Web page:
So, how have new
ICTs, particularly computers, been used to actually change the representative democratic
system itself? Do they give people even more input and power to change who runs the
system and what comes out of it? A few examples must suffice.
In the early 1990s, the
out-of-power Liberal Party of Nova Scotia decided to cooperate with Maritime Telephone and Telegraph
(MT&T) in Canada to broaden the party's political convention in Halifax by allowing
any registered member in the province to vote on who should be the party's leader for
the next election.
accomplished this by televising the convention and set up a computer system that would let
the party members vote by phone from wherever they lived or worked. When people registered
to be a party member, they were given a personal identification number (PIN) to use when voting
electronically. Despite one major computer crash, the new teledemocratic system worked
like a charm.
The number of party
members participating in the convention process grew exponentially. In addition,
many party members who could not possibly participate in person were able to vote
from their homes and other remote sites (like by mobile phone from fishing boats). This
empowered entirely new groups of citizens (older people, people living far from Halifax,
the working class) and selected a new kind of leader who led the party to victory in
the next election.
This system was soon
replicated successfully by the Conservative party of Saskatchewan and the Liberal
party of British Columbia. Is there some reason this could not be done by the Democratic
and Republican parties in the U.S.? Clearly, there is no technical barrier. The only
deficiency is in the undemocratic inclinations of those who run those parties.
We give these
kinds of systems, including the new Oregon system of voting-by-mail, three lightning
bolts because ICT altered the system to increase the power of the ordinary citizen.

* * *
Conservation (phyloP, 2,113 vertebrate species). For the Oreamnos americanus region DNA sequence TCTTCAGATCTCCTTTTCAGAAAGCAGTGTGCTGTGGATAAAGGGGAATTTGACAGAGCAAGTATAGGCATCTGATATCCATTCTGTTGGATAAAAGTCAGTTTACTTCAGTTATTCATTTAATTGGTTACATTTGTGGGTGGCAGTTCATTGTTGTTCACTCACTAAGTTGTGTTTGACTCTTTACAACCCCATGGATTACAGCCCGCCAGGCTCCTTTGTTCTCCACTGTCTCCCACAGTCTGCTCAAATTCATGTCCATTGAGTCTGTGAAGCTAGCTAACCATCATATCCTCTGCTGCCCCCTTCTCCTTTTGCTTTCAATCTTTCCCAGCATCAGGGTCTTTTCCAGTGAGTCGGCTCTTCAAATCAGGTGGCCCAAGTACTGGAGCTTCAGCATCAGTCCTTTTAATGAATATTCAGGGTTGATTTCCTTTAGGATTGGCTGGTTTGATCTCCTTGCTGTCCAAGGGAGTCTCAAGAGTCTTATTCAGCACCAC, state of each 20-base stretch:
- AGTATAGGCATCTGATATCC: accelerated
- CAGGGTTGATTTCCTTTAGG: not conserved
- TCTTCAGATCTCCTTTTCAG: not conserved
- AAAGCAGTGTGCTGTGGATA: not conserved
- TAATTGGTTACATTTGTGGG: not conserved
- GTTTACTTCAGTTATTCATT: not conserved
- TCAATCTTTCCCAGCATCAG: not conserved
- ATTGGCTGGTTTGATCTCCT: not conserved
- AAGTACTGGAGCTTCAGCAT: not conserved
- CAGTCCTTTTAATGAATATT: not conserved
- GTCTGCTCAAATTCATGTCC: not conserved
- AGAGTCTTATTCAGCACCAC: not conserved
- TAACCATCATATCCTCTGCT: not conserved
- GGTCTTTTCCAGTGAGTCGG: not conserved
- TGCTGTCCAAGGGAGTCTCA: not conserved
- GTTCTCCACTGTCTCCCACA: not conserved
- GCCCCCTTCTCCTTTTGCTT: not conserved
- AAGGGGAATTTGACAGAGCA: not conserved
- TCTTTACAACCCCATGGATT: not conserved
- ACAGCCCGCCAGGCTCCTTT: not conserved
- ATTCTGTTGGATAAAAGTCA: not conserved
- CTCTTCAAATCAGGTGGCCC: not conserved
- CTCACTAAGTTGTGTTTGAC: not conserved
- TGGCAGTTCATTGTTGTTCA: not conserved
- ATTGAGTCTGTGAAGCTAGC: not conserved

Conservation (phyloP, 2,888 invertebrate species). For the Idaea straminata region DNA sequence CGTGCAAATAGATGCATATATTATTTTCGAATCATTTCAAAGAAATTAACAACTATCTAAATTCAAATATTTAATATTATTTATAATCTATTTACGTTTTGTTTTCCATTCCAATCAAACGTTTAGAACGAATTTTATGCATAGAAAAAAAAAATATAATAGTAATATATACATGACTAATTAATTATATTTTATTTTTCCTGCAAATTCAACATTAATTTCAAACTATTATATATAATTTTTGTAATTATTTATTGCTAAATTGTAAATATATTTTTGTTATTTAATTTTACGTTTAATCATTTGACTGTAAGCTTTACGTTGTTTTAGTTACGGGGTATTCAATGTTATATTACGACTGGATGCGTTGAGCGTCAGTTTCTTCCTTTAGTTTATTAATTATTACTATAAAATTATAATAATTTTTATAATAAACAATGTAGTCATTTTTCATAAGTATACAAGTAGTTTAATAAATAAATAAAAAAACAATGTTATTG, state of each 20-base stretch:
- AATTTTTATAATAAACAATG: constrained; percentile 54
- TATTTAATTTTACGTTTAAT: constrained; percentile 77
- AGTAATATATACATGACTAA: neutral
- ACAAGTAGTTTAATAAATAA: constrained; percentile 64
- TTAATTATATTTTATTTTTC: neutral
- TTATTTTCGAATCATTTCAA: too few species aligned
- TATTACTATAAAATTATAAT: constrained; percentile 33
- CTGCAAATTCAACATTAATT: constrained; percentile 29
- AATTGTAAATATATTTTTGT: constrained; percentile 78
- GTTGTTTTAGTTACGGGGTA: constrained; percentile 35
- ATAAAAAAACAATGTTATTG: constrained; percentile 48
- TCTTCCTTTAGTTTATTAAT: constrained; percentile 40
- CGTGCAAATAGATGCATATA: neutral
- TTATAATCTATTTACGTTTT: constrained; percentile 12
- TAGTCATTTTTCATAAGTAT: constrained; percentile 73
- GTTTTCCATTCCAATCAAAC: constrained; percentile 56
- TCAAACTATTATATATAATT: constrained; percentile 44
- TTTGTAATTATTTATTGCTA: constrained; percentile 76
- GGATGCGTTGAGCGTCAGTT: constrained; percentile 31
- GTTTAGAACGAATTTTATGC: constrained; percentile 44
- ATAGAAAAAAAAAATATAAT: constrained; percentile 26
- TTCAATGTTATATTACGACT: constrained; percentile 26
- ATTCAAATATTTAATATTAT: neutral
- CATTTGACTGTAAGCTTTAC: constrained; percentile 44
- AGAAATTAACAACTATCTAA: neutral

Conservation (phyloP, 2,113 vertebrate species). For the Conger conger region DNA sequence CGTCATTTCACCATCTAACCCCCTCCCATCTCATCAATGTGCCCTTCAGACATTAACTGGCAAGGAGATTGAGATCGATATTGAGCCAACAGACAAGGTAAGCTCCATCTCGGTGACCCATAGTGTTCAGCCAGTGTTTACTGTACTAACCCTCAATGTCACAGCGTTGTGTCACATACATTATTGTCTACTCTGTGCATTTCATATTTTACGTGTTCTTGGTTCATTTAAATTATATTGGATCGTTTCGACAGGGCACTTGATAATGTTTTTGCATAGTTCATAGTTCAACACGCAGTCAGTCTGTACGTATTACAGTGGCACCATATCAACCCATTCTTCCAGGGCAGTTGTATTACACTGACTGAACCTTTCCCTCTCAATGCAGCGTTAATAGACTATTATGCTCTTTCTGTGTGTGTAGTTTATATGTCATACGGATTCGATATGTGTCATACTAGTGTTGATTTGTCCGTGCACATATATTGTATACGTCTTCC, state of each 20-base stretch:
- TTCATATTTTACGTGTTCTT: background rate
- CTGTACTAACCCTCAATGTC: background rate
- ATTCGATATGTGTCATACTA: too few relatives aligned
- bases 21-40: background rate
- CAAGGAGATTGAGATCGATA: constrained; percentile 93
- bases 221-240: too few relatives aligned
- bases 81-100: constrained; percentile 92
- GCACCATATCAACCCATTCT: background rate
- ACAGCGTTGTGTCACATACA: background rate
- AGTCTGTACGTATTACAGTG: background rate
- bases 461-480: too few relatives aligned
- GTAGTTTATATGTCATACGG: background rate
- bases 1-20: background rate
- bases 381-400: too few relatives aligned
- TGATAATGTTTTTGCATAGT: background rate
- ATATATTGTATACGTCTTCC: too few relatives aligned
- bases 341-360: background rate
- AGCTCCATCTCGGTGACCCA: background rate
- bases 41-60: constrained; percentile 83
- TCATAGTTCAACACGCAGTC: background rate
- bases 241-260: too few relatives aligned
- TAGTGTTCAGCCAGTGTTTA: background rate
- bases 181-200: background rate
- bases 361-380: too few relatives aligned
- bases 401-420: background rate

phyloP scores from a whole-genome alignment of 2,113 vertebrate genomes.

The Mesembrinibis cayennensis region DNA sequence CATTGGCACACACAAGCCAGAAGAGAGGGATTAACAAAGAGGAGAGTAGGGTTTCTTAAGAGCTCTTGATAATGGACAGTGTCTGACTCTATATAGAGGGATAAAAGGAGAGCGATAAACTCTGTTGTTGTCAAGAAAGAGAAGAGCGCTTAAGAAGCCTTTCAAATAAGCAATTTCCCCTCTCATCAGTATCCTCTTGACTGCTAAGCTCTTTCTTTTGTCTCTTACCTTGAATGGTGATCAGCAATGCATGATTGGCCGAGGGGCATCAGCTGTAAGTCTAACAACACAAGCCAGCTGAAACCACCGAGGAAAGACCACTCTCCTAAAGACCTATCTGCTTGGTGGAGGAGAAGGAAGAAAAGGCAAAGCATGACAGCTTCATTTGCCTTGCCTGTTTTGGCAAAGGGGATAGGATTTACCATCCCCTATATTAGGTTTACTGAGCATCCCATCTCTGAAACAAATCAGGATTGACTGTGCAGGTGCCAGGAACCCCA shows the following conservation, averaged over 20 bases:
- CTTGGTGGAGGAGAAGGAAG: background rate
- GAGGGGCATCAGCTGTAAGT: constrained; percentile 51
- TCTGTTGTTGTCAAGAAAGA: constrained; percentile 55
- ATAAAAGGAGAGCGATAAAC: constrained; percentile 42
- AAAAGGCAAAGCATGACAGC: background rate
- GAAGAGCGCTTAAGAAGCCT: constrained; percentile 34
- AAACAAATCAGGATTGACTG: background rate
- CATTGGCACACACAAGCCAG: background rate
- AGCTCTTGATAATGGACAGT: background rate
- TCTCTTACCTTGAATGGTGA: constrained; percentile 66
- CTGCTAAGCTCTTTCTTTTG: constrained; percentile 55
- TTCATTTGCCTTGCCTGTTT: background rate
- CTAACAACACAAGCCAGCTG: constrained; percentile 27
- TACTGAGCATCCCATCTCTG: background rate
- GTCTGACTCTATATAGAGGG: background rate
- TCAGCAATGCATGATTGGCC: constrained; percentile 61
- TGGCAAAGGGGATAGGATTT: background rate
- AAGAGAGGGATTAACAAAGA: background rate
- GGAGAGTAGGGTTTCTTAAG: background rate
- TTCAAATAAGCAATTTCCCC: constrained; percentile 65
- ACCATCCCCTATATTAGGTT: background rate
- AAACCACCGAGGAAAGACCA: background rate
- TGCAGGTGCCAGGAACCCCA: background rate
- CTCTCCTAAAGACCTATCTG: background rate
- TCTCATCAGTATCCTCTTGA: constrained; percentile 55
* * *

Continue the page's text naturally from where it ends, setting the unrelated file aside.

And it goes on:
In the mid-1990s, Canada's
Reform Party ran an experimental Electronic Town Meeting (ETM) in Calgary, Alberta. The five Reform Party
of Parliament (MPs) from that area decided to hold a face-to-face meeting at a university on the issue of physician-assisted suicide.
This meeting was
to be televised on the local cable company channel. In addition, each of the MPs solicited a random
sample of about 400 citizens in their districts and asked them to watch the televised debate and
then telephone in their opinions during the meeting on several related issues. These votes were
tallied by computer and flashed on the screen.
What's so empowering
about that? Isn't it just the same-old, same-old? The big difference was these five MPs made a public
vow that should a super majority of random sample televoters from their district vote for
physician-assisted suicide, then they would do the same in Parliament-- despite the
fact that all five were already on public record as opposing such action. (Actually, the results of
the televote were to be compared with a number of other polls the MPs conducted with their
constituents as well).
In other words,
combining new ICTs with face-to-face deliberation and a promise of representatives to bow to
the will of their constituencies produces a much stronger linkage between the citizenry
and their government and gives much more power to the citizenry in the representative
system. The system stays the same, but it matures into a much more participatory form of
representative democracy. It moves toward becoming a teledemocracy since the citizens are determining
the law. That's why I think this kind of ETM rates four bolts.
These are two methods
using current ICTs, particularly computers, to empower citizens in deliberative processes
and divining what the public wants.